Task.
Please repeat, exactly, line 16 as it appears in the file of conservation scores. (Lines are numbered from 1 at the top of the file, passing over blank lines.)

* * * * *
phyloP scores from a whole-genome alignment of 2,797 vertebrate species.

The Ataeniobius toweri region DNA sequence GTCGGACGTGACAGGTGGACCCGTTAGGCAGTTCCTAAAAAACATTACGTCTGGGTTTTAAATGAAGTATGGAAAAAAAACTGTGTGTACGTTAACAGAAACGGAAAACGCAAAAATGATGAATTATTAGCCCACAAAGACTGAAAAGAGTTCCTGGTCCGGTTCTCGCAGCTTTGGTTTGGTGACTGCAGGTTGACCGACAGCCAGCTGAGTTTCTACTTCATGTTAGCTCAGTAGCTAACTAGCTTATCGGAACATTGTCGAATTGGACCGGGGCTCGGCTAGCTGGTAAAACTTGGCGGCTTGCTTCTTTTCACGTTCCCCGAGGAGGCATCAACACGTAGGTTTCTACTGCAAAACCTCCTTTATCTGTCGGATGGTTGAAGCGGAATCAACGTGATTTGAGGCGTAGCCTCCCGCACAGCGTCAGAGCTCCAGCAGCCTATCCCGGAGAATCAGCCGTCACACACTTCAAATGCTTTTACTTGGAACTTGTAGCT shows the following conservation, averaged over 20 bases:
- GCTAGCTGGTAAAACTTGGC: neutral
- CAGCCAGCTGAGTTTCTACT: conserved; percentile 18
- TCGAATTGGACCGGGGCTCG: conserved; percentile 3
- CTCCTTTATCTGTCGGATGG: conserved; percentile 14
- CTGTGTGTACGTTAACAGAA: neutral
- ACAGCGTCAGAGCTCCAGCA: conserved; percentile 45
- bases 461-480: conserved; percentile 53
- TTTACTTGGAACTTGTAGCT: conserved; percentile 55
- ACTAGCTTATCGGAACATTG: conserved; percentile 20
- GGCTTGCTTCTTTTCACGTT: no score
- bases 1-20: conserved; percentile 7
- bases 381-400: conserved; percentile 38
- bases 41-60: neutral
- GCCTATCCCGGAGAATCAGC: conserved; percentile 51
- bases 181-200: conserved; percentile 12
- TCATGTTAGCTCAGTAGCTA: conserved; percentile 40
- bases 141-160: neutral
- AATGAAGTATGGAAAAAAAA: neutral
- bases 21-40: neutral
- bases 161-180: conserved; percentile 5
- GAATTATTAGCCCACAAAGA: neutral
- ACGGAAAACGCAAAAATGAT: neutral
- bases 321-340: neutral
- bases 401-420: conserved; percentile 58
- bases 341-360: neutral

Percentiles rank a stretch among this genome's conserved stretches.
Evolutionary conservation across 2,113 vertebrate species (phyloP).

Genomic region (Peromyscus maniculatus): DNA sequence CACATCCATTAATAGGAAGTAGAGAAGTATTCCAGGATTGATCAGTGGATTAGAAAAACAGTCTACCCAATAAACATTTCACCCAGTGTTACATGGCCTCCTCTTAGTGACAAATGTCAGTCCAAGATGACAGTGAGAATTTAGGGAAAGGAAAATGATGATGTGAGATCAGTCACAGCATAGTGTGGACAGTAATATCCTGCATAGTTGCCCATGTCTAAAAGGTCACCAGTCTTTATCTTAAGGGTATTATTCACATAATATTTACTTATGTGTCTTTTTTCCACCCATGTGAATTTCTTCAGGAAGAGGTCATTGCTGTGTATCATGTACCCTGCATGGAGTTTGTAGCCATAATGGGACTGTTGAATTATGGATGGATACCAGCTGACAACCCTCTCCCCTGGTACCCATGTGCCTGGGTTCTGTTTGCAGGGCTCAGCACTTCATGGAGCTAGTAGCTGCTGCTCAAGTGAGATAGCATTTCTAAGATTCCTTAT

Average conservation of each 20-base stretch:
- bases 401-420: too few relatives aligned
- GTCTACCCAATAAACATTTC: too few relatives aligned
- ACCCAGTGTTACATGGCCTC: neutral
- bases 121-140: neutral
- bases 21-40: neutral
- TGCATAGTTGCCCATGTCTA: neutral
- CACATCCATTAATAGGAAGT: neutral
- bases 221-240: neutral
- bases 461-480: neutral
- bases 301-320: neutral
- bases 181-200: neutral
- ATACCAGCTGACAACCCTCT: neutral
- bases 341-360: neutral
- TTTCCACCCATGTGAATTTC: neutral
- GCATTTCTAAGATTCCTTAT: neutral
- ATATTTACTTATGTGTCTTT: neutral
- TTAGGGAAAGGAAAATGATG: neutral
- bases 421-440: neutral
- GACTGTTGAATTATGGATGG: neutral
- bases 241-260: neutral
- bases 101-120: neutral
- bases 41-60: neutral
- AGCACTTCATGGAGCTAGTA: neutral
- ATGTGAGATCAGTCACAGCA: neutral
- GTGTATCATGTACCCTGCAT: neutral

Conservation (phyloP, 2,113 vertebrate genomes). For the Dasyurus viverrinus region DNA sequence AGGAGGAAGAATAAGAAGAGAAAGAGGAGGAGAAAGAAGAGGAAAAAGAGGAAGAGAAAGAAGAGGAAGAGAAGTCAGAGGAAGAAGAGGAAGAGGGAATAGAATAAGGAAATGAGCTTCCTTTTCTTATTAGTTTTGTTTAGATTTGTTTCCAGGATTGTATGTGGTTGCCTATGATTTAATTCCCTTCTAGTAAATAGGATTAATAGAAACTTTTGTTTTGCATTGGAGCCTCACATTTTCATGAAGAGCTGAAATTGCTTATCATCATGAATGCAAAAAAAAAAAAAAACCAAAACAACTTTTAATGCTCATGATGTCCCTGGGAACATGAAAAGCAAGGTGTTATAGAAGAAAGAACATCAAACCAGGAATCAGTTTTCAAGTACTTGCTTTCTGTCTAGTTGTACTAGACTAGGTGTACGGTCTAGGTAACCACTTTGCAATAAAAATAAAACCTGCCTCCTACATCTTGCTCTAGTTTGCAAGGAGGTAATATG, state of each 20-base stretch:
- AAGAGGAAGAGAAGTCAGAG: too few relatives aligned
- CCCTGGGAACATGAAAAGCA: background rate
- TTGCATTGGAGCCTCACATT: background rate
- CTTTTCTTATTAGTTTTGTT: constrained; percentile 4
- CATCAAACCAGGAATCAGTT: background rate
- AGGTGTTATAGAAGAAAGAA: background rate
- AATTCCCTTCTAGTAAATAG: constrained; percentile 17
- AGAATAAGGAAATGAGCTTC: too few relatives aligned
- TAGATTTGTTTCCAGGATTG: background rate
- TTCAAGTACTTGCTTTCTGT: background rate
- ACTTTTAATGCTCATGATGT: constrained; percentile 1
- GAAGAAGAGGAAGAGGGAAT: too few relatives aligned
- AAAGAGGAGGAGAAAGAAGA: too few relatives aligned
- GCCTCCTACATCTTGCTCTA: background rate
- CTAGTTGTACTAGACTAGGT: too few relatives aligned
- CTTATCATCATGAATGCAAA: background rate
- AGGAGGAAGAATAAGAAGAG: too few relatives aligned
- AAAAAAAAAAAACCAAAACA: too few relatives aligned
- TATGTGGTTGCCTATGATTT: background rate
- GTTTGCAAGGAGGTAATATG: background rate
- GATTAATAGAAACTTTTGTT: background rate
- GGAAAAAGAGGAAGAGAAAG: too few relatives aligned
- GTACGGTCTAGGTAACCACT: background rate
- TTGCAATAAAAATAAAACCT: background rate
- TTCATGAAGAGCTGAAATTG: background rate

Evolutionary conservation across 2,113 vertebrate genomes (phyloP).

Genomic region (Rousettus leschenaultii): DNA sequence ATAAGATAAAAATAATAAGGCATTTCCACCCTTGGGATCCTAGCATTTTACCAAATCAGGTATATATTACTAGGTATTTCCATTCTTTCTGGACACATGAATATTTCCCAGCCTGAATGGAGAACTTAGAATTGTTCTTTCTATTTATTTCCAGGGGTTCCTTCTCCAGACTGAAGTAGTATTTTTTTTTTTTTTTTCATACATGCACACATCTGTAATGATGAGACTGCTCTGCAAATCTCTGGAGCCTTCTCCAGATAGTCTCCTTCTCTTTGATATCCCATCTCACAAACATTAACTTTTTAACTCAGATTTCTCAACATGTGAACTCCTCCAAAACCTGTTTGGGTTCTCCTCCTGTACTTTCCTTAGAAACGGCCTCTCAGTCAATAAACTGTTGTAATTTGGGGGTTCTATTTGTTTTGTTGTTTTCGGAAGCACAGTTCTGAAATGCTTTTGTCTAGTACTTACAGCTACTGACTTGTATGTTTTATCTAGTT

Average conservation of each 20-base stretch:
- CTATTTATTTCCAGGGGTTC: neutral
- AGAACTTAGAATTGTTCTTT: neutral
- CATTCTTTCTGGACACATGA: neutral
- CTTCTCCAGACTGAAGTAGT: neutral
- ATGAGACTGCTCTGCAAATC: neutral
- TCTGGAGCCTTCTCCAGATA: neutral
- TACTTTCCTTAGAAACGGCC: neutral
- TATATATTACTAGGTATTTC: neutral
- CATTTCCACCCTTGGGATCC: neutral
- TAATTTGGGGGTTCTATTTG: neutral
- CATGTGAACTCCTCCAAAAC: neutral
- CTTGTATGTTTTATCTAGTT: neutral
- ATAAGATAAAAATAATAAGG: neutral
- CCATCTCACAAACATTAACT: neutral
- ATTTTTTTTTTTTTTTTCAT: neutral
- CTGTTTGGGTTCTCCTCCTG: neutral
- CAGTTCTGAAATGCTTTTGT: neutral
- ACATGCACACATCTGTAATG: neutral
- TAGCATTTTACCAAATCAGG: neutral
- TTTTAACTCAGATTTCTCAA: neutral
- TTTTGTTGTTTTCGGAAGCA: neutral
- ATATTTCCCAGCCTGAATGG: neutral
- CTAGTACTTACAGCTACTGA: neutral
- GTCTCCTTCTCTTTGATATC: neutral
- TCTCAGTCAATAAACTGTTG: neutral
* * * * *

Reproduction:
- GCCTATCCCGGAGAATCAGC: conserved; percentile 51